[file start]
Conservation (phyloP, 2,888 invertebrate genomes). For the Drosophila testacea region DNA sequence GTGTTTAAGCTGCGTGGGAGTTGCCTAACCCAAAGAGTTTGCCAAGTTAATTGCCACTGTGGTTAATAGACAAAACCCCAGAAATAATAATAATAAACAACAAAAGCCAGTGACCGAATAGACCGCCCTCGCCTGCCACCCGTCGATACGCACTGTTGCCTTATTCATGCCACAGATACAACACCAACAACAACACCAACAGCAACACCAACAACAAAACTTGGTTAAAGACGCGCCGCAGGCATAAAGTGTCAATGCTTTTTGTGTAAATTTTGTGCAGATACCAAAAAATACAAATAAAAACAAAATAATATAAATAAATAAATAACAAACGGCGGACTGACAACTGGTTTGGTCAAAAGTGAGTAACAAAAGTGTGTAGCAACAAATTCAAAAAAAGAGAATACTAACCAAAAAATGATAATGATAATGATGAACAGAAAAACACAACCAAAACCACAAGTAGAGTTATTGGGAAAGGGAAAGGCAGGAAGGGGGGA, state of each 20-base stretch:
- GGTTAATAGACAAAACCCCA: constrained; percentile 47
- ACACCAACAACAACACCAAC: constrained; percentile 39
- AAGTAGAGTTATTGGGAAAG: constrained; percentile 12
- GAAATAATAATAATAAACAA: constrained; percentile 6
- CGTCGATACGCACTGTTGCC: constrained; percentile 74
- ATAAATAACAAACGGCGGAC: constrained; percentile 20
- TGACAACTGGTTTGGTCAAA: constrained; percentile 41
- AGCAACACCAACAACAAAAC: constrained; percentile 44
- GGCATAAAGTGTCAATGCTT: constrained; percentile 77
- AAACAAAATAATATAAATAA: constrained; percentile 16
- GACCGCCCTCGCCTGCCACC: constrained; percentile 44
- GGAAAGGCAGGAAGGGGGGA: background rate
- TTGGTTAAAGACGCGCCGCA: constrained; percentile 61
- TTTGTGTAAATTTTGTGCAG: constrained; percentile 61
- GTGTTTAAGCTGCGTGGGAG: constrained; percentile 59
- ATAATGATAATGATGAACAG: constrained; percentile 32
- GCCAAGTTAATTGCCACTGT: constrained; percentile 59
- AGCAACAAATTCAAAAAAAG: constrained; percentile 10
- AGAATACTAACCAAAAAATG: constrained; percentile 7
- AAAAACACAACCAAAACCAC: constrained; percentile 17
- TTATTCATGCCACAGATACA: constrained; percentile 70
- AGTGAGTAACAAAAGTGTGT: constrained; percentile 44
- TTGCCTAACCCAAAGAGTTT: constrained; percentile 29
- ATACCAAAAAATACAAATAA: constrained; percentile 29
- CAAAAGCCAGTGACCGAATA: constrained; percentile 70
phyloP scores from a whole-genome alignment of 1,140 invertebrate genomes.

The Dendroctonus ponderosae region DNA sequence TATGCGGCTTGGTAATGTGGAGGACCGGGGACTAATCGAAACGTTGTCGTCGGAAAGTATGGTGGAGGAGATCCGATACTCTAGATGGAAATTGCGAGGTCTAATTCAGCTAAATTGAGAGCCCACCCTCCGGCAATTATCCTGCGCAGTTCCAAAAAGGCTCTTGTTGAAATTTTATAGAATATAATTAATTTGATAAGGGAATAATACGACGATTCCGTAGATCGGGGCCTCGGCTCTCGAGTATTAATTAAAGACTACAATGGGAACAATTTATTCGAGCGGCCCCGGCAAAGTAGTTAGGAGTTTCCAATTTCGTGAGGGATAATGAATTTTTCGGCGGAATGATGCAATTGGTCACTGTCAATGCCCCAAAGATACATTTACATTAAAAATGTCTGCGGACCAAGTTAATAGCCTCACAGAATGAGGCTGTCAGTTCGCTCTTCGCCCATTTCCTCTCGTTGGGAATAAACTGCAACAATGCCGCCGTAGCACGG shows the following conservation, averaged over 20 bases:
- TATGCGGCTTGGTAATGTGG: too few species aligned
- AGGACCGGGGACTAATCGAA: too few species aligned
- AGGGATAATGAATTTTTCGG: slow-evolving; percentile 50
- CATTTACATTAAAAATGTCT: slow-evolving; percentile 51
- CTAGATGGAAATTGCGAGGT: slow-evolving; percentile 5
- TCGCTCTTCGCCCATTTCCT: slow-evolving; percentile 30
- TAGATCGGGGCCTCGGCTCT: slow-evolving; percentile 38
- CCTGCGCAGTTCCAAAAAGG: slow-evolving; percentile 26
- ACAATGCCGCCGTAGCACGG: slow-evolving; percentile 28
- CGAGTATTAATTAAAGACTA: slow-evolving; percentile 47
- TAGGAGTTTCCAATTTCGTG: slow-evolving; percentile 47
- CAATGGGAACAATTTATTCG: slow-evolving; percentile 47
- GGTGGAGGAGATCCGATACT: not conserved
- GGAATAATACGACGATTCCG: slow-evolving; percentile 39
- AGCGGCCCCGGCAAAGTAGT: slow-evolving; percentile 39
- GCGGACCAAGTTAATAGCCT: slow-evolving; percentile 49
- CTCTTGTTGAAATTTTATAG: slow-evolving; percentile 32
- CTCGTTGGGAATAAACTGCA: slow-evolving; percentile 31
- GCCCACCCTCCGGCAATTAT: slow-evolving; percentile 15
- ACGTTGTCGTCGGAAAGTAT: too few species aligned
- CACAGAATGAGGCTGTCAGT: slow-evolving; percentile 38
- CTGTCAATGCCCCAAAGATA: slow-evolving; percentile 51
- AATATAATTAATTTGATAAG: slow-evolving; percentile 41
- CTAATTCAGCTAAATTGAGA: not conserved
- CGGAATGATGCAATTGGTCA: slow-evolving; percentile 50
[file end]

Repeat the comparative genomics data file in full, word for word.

Conservation (phyloP, 2,888 invertebrate genomes). For the Drosophila testacea region DNA sequence GTGTTTAAGCTGCGTGGGAGTTGCCTAACCCAAAGAGTTTGCCAAGTTAATTGCCACTGTGGTTAATAGACAAAACCCCAGAAATAATAATAATAAACAACAAAAGCCAGTGACCGAATAGACCGCCCTCGCCTGCCACCCGTCGATACGCACTGTTGCCTTATTCATGCCACAGATACAACACCAACAACAACACCAACAGCAACACCAACAACAAAACTTGGTTAAAGACGCGCCGCAGGCATAAAGTGTCAATGCTTTTTGTGTAAATTTTGTGCAGATACCAAAAAATACAAATAAAAACAAAATAATATAAATAAATAAATAACAAACGGCGGACTGACAACTGGTTTGGTCAAAAGTGAGTAACAAAAGTGTGTAGCAACAAATTCAAAAAAAGAGAATACTAACCAAAAAATGATAATGATAATGATGAACAGAAAAACACAACCAAAACCACAAGTAGAGTTATTGGGAAAGGGAAAGGCAGGAAGGGGGGA, state of each 20-base stretch:
- GGTTAATAGACAAAACCCCA: constrained; percentile 47
- ACACCAACAACAACACCAAC: constrained; percentile 39
- AAGTAGAGTTATTGGGAAAG: constrained; percentile 12
- GAAATAATAATAATAAACAA: constrained; percentile 6
- CGTCGATACGCACTGTTGCC: constrained; percentile 74
- ATAAATAACAAACGGCGGAC: constrained; percentile 20
- TGACAACTGGTTTGGTCAAA: constrained; percentile 41
- AGCAACACCAACAACAAAAC: constrained; percentile 44
- GGCATAAAGTGTCAATGCTT: constrained; percentile 77
- AAACAAAATAATATAAATAA: constrained; percentile 16
- GACCGCCCTCGCCTGCCACC: constrained; percentile 44
- GGAAAGGCAGGAAGGGGGGA: background rate
- TTGGTTAAAGACGCGCCGCA: constrained; percentile 61
- TTTGTGTAAATTTTGTGCAG: constrained; percentile 61
- GTGTTTAAGCTGCGTGGGAG: constrained; percentile 59
- ATAATGATAATGATGAACAG: constrained; percentile 32
- GCCAAGTTAATTGCCACTGT: constrained; percentile 59
- AGCAACAAATTCAAAAAAAG: constrained; percentile 10
- AGAATACTAACCAAAAAATG: constrained; percentile 7
- AAAAACACAACCAAAACCAC: constrained; percentile 17
- TTATTCATGCCACAGATACA: constrained; percentile 70
- AGTGAGTAACAAAAGTGTGT: constrained; percentile 44
- TTGCCTAACCCAAAGAGTTT: constrained; percentile 29
- ATACCAAAAAATACAAATAA: constrained; percentile 29
- CAAAAGCCAGTGACCGAATA: constrained; percentile 70
phyloP scores from a whole-genome alignment of 1,140 invertebrate genomes.

The Dendroctonus ponderosae region DNA sequence TATGCGGCTTGGTAATGTGGAGGACCGGGGACTAATCGAAACGTTGTCGTCGGAAAGTATGGTGGAGGAGATCCGATACTCTAGATGGAAATTGCGAGGTCTAATTCAGCTAAATTGAGAGCCCACCCTCCGGCAATTATCCTGCGCAGTTCCAAAAAGGCTCTTGTTGAAATTTTATAGAATATAATTAATTTGATAAGGGAATAATACGACGATTCCGTAGATCGGGGCCTCGGCTCTCGAGTATTAATTAAAGACTACAATGGGAACAATTTATTCGAGCGGCCCCGGCAAAGTAGTTAGGAGTTTCCAATTTCGTGAGGGATAATGAATTTTTCGGCGGAATGATGCAATTGGTCACTGTCAATGCCCCAAAGATACATTTACATTAAAAATGTCTGCGGACCAAGTTAATAGCCTCACAGAATGAGGCTGTCAGTTCGCTCTTCGCCCATTTCCTCTCGTTGGGAATAAACTGCAACAATGCCGCCGTAGCACGG shows the following conservation, averaged over 20 bases:
- TATGCGGCTTGGTAATGTGG: too few species aligned
- AGGACCGGGGACTAATCGAA: too few species aligned
- AGGGATAATGAATTTTTCGG: slow-evolving; percentile 50
- CATTTACATTAAAAATGTCT: slow-evolving; percentile 51
- CTAGATGGAAATTGCGAGGT: slow-evolving; percentile 5
- TCGCTCTTCGCCCATTTCCT: slow-evolving; percentile 30
- TAGATCGGGGCCTCGGCTCT: slow-evolving; percentile 38
- CCTGCGCAGTTCCAAAAAGG: slow-evolving; percentile 26
- ACAATGCCGCCGTAGCACGG: slow-evolving; percentile 28
- CGAGTATTAATTAAAGACTA: slow-evolving; percentile 47
- TAGGAGTTTCCAATTTCGTG: slow-evolving; percentile 47
- CAATGGGAACAATTTATTCG: slow-evolving; percentile 47
- GGTGGAGGAGATCCGATACT: not conserved
- GGAATAATACGACGATTCCG: slow-evolving; percentile 39
- AGCGGCCCCGGCAAAGTAGT: slow-evolving; percentile 39
- GCGGACCAAGTTAATAGCCT: slow-evolving; percentile 49
- CTCTTGTTGAAATTTTATAG: slow-evolving; percentile 32
- CTCGTTGGGAATAAACTGCA: slow-evolving; percentile 31
- GCCCACCCTCCGGCAATTAT: slow-evolving; percentile 15
- ACGTTGTCGTCGGAAAGTAT: too few species aligned
- CACAGAATGAGGCTGTCAGT: slow-evolving; percentile 38
- CTGTCAATGCCCCAAAGATA: slow-evolving; percentile 51
- AATATAATTAATTTGATAAG: slow-evolving; percentile 41
- CTAATTCAGCTAAATTGAGA: not conserved
- CGGAATGATGCAATTGGTCA: slow-evolving; percentile 50